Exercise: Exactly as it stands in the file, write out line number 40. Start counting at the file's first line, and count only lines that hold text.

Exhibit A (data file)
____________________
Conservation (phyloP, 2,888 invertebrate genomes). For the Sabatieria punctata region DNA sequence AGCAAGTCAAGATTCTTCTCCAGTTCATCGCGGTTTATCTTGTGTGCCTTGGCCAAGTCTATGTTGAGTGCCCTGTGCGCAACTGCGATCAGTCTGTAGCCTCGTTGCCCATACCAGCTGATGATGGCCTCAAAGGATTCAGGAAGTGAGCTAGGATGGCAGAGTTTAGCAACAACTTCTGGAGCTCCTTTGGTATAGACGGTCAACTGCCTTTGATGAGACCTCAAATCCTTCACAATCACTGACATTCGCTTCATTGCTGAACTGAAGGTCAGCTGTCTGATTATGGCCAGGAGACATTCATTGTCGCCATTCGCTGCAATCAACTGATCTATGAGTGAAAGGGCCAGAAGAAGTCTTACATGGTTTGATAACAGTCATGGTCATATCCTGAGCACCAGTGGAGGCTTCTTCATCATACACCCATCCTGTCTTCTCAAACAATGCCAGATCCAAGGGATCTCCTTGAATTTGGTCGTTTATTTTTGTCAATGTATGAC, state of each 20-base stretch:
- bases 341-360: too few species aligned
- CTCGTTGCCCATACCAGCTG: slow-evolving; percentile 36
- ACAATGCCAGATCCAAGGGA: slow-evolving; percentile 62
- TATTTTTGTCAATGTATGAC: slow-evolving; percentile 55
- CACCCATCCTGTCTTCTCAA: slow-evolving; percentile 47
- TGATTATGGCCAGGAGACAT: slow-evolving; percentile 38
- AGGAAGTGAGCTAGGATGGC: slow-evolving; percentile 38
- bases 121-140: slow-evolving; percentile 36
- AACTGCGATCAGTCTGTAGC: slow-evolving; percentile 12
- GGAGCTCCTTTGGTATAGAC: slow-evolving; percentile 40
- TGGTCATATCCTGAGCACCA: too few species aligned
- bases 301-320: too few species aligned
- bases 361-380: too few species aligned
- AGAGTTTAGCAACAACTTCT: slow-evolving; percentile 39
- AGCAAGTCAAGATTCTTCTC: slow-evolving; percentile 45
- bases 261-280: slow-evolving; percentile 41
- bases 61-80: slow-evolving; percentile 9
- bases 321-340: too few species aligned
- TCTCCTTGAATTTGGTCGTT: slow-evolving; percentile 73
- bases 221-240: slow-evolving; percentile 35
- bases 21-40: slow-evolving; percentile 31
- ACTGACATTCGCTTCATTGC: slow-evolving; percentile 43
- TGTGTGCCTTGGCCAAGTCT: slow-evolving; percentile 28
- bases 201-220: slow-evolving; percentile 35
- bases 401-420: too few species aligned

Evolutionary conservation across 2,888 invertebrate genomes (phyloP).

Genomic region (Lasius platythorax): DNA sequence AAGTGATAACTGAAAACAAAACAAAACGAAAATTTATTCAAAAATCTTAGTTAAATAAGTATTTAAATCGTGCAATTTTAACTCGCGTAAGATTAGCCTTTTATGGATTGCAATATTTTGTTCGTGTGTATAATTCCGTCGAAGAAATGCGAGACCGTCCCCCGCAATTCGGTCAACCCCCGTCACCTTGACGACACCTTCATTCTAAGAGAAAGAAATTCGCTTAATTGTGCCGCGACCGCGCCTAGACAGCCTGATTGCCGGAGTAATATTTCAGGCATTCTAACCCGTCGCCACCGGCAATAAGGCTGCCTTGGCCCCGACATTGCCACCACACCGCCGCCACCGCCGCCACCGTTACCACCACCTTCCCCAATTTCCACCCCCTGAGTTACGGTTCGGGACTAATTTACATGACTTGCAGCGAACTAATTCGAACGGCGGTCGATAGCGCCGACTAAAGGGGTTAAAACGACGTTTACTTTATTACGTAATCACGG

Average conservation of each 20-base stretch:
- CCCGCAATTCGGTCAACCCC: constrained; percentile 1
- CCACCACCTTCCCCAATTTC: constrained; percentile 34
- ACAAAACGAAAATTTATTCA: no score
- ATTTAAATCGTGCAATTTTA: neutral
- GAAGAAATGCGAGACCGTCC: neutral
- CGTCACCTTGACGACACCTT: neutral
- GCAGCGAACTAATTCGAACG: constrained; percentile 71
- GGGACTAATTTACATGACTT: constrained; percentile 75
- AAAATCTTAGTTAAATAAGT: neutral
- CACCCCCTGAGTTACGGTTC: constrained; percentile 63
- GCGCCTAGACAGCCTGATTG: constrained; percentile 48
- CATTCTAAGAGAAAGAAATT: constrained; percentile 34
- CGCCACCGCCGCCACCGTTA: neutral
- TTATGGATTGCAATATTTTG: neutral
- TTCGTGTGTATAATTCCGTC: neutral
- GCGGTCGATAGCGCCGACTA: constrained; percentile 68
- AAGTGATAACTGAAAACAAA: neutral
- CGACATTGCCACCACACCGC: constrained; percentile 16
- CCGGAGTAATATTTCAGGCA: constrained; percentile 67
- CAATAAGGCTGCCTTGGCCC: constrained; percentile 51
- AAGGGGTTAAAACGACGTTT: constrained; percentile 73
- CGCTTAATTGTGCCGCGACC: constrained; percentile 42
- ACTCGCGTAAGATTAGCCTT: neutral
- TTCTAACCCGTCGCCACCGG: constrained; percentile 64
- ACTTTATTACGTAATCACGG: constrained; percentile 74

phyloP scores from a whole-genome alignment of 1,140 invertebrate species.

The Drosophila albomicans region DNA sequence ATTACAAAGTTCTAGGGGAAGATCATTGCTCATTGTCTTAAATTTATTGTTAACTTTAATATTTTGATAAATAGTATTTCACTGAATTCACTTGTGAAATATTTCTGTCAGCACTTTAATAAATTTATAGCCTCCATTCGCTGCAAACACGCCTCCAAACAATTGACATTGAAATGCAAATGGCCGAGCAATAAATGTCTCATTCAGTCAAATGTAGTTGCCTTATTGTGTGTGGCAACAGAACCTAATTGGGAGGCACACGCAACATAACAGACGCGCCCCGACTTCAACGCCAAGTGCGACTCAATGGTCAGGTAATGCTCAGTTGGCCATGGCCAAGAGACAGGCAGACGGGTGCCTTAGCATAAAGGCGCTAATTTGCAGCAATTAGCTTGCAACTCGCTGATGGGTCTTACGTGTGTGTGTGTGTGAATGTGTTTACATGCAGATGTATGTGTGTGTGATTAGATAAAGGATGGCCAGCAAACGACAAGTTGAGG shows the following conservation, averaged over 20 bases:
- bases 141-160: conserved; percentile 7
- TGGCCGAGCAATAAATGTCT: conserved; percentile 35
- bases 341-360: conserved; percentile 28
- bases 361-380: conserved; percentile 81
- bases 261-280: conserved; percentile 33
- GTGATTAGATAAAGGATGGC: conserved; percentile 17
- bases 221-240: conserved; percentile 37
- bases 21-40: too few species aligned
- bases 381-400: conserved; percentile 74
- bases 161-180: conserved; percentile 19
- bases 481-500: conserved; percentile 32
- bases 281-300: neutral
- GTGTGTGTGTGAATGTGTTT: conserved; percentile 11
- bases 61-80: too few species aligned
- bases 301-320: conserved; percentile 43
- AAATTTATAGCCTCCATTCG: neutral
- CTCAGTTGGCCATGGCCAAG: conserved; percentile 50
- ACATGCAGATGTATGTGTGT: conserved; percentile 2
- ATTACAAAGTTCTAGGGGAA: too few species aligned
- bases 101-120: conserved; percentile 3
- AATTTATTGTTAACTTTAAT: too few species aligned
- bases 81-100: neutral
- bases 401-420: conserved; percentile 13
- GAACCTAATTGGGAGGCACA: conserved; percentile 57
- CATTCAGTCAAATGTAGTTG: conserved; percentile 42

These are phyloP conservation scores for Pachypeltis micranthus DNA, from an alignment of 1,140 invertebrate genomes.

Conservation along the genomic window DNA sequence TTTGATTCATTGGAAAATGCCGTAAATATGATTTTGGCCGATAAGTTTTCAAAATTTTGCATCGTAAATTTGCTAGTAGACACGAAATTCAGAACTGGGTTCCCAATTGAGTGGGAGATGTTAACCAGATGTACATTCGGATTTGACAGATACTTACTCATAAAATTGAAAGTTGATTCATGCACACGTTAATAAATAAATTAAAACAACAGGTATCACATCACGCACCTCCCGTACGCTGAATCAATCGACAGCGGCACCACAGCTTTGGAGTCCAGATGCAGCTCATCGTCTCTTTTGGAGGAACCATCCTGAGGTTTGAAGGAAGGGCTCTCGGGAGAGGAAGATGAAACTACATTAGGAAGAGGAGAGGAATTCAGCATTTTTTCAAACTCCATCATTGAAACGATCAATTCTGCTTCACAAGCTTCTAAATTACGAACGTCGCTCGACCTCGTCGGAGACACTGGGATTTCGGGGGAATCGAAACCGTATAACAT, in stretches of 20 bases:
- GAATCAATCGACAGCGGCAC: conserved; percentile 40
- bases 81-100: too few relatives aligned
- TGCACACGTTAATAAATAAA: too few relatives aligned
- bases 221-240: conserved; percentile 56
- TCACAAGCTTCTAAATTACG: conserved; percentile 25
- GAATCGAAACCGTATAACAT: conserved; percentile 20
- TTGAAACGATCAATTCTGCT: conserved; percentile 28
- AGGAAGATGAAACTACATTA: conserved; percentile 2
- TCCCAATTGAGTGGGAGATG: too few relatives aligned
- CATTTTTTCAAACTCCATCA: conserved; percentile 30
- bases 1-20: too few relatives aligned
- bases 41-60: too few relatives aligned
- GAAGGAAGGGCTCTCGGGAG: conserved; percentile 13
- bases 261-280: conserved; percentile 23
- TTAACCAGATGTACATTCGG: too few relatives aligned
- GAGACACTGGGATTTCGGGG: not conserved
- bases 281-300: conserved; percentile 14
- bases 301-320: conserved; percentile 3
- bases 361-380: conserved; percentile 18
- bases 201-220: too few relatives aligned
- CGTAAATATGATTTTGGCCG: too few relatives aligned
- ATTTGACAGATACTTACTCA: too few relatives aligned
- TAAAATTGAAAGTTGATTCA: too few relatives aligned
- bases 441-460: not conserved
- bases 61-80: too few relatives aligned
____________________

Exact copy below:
- GCGCCTAGACAGCCTGATTG: constrained; percentile 48